The example I use in this article is about Jew-Hatred. This is because I believe that it is the most long-lived and profoundly erroneous prejudice you can find in the world today. There are many other examples out there, but few approach the outrageous falsehoods as those that are leveled against Jews. Furthermore, Jew-Hatred is particularly widespread present among virtually all races, religions, cultures, and nations. The lies are so absurd and unbelievable as to be laughable if they were not so insidiously persistent.
Does anyone really believe that Jews kill non-Jewish children to use their blood in Jewish religious rituals? It is ridiculous but such slurs continue to spread and are believed.
More troubling are those accusations that have a bit of truth behind them: Jews control the world through their ‘domination’ of business, finance, media, science, and the arts. Clearly, there is a bit of truth here: Jews are more prominent in these endeavors than their percentage in the population would suggest. But it is the insertion of the term ‘domination’ that turns a simple fact into an outright lie. There are still more non-Jews in these activities than there are Jews so that Jews do not and cannot ‘dominate’ anyone or anything, and certainly they do not control the world. What about other important areas where Jews show no particular prominence; sports come to mind as well as politics?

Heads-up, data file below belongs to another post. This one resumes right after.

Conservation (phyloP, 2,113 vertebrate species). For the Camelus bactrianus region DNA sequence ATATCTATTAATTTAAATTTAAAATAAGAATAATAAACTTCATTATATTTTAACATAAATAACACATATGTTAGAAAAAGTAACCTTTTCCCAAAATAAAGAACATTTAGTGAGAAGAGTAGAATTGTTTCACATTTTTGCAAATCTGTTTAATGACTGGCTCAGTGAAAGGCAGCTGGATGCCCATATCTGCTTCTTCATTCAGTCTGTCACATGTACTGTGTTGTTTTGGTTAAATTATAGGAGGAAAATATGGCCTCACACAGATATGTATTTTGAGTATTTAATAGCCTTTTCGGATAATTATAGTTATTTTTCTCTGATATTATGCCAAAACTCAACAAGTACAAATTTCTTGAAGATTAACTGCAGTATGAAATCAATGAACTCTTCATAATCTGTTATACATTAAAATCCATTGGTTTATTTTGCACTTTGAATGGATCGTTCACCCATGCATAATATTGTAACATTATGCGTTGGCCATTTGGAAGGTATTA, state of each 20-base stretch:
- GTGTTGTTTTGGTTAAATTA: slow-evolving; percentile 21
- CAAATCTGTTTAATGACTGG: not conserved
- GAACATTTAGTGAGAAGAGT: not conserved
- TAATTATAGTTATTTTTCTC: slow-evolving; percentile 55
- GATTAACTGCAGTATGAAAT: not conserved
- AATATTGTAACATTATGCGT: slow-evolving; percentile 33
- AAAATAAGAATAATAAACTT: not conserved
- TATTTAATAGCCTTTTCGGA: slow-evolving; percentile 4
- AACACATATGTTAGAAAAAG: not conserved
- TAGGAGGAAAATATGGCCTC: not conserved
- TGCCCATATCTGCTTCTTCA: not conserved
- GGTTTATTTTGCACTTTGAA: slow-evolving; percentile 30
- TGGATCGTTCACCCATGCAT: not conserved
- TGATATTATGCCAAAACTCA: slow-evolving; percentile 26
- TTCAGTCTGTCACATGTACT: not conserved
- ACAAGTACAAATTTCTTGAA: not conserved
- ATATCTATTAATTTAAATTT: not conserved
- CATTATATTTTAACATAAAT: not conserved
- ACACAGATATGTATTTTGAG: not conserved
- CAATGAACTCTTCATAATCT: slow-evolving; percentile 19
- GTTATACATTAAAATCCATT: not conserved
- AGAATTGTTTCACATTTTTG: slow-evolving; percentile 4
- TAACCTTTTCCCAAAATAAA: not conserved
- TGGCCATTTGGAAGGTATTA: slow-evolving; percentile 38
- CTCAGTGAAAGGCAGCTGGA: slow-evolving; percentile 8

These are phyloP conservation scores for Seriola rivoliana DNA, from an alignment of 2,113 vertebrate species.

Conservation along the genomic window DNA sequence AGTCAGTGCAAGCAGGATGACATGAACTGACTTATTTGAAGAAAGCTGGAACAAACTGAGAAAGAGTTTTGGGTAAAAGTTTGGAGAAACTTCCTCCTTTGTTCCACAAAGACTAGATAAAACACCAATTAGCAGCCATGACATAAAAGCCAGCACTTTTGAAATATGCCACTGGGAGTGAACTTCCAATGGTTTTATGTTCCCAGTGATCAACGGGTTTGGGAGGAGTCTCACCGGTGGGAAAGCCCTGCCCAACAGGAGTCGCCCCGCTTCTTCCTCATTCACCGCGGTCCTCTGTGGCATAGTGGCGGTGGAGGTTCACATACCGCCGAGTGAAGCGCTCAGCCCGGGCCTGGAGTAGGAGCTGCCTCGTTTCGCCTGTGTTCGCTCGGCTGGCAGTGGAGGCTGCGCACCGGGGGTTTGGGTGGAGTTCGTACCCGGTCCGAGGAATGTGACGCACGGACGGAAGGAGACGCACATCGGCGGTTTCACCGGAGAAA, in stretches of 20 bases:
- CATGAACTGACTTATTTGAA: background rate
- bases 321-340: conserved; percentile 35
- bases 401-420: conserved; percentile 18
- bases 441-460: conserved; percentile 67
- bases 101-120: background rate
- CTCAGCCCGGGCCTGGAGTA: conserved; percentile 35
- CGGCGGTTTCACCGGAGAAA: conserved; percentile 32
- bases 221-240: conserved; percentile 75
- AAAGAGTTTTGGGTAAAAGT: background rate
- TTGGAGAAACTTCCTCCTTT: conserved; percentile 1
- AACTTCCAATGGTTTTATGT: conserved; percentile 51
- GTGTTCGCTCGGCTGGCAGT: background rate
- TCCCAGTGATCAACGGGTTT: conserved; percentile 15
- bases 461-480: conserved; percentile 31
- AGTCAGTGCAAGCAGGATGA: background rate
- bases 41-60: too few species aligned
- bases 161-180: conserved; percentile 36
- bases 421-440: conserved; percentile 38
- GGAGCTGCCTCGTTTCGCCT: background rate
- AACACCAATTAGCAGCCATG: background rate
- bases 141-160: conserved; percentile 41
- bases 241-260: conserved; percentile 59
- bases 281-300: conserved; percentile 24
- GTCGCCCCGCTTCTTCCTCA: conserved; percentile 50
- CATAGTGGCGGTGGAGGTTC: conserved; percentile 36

I do not want to suggest that those who experience discrimination from other erroneous prejudices suffer less, or that the discrimination experienced is in any manner more justified or acceptable. Only, that Jew-Hatred is the most absurd, and thus should be the easiest to eliminate.
Yet, it persists beyond almost all arguments, facts, and truths.
I suppose this is where the issue of evil comes in.
It is one thing to credulously believe a false statement that someone else says and to even negligently repeat it to others, but it is quite another matter to spread such beliefs when you know they are false and injurious. We cannot spend our entire lives verifying each and every fact, assertion, opinion, or contention, but we should never knowingly spread lies for the express purpose of injuring and hurting others. That is evil.